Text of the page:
I am very much with Jenkins. I do my best to find and appreciate real foods made by small producers that are fashioned with love. I always prefer such foods to mass produced factory products. I lament the fact that so many people in America only know factory made foods. Many folks actually prefer processed foods that are filled with salt, processed sugar, Monosodium Glutamate, hormones and who knows what else, to the real thing made by small producers in the right way. My own theory is that constant exposure to insipid and simplistic sensations ruins our appreciation for strong, genuine flavors such as biter, sour, nutty, musky, etc. Thus, when people try food that contains these real flavors the experience is initially too strong and complex for them. We need more evangelists like Jenkins to help keep the authentic alive in the face of a massive onslaught by the plastic and superficial.

Some people have told me that various trendy self-help books would have an enormous impact upon my life. Others have assured me that certain religious texts would lead me to great epiphanies. Alas, none of these tomes have brought me the promised life altering benefits. However, as the book that jump started and continues to fuel my interest and love of cheese, The Cheese Primer is the manuscript that finally did change my life in ways that so many others have promised!

7 comments:

Caroline said...

You are very right, I was surprised to see this book here but at first I didn't even think it would really be about cheese.
Living in the country which is said to be THE cheese country, I can well understand the fascination, I've also seen how it is done, close up and it is interesting.
I personally love cheese in almost every variety and it's the only reason why I couldn't be a vegan. I just like it too much.
I also like intellgent food memirs or memoirs of chefs because there is such a lot that can be see through food and analyzed.
There is some artificial tasting cheese out there but luckily here in Europe we still mostly buy it from the big counters, freshly cut. You have to eat it within a day or two as it's free of preservatives. I wasn't aware how far from the source eating is by now in the Us until I read a review of Barbara Kingsolver's book about food. Sad.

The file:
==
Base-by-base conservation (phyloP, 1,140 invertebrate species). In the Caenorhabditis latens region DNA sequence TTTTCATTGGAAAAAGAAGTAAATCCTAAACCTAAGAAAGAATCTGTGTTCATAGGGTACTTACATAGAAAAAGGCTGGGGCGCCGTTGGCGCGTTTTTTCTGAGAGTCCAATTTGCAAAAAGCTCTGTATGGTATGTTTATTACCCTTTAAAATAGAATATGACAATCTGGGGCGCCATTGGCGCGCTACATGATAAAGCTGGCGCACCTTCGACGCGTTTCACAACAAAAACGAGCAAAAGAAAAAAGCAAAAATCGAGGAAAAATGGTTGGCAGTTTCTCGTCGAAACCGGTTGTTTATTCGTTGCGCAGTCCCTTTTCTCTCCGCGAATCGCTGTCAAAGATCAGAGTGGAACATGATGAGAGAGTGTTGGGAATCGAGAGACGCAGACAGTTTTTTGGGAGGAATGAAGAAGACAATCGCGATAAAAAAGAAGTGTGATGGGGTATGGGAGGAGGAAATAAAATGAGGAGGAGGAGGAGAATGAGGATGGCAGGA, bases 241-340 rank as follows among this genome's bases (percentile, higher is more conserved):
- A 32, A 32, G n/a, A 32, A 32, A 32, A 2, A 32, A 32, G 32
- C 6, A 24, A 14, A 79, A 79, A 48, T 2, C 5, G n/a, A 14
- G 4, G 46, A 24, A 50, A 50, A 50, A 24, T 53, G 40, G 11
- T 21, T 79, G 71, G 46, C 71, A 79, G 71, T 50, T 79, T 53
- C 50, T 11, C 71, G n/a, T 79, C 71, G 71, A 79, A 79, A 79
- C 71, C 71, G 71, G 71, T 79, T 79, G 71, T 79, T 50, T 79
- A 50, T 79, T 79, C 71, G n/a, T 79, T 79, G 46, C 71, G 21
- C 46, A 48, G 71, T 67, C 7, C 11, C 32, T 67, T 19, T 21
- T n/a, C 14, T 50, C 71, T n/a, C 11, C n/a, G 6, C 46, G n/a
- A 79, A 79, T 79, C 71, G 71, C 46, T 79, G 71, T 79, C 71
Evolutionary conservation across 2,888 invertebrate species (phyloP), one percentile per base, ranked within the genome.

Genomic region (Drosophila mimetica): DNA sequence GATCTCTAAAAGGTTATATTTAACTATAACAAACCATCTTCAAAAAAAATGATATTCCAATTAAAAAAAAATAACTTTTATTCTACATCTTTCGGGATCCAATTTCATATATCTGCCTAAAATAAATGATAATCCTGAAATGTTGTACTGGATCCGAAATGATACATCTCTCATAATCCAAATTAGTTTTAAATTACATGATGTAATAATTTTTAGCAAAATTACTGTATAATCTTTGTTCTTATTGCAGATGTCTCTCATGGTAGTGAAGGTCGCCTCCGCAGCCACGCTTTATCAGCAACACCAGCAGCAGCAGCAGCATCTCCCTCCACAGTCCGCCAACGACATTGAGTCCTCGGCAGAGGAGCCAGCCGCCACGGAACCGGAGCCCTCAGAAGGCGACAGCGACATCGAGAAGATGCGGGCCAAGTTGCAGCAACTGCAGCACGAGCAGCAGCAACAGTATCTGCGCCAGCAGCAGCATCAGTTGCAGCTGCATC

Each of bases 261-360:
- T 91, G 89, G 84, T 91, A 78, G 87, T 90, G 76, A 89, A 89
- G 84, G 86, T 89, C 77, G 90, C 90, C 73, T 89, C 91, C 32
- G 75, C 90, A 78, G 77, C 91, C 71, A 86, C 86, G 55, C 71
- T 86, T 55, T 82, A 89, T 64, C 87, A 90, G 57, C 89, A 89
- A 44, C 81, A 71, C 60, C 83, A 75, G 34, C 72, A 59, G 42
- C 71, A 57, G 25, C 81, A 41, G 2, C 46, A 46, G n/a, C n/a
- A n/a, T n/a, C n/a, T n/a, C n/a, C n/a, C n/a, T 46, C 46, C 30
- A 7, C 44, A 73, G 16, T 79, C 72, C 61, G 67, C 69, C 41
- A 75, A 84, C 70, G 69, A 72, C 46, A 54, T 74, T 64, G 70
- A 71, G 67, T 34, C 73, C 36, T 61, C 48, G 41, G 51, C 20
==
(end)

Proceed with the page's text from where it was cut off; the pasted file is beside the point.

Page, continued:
Brian Joseph said...

Hi Caroline - I must admit I envy the you for living in a nation which such a variety of real food. My wife's relatives recently visited from France and we had some interesting discussions about food.

Actually here in the New York area we have access to all kinds of genuine and high quality food. However, one does need to make a little bit of an effort even here. My wife and I eat almost no processed or even what I would consider "low quality" food. We also make most things from scratch. We really have no problem finding the right foodstuffs. There are parts of America where one has a great deal of trouble even finding what I would define as real food.

I have not read Barbara Kingsolver. Looking at some information on her books it seems that they are about what we are talking about. They look good. There is a little push back from some quarters here and it looks as if Kingsolver is part of that movement.

My wife read the "Omnivore's Dilemma" by Michael Pollan. Based upon what she has told me, it seems to look at the big picture concerning these issues.

Violet said...

Seeing as how I'm a vegan and an animal rights advocate, I expect you alrady know what I think about cheese. Plus, it smells horrible. :)

Brian Joseph said...

Ha Ha Violet- . Does it all smell that bad?

The small cheese farms that I have visited in America seem to be very interested in treating the animals well. They seem to have plenty of room and allowed to graze freely. Almost none of them slaughter the animals. This seems to reflect a philosophy among small artisan cheese producers in America. These small producers are very different from the norm.

I admit that there could be things going on at these operations that I do not know about.

I am aware of the horrors involved with conventional animal farms.

Cat Troiano said...

Caroline, if you enjoy memoirs of chefs, I loved two in particular that I would highly recommend. One is Julia Child's story, titled "My Life In France" and the other is "The Apprentice" by Jacques Pepin. You are very fortunate to be living in France, for so many reasons. As Brian says, though, if one has to live in the US, New York is the place to be. The diversity of cultures in this area allow for a vast array of quality gourmet foods and ethnic ingredients to fill up our shopping bags. We do have wonderful cheese shops, and I love cheeses, all types. I only wish that we could enjoy some of the ones that are produced in France but banned from the US. I can only imagine the amazing tasting experience those must be, you're a lucky girl.

Brian Joseph said...

Jacques Pepin is my favorite "TV Chef". i like him so much better then most of the new Celebrity Chefs. He has a certain style and genuineness that is unsurpassed. Of course Julia Child is a legend. My memories of her TV shows stretch back into childhood.

Caroline said...

Thanks, Cat for the suggestions. I'll track them down.
Oh, I'm not moaning, from a culinary perspective it is nice to live where I live. And even for some other reasons.:)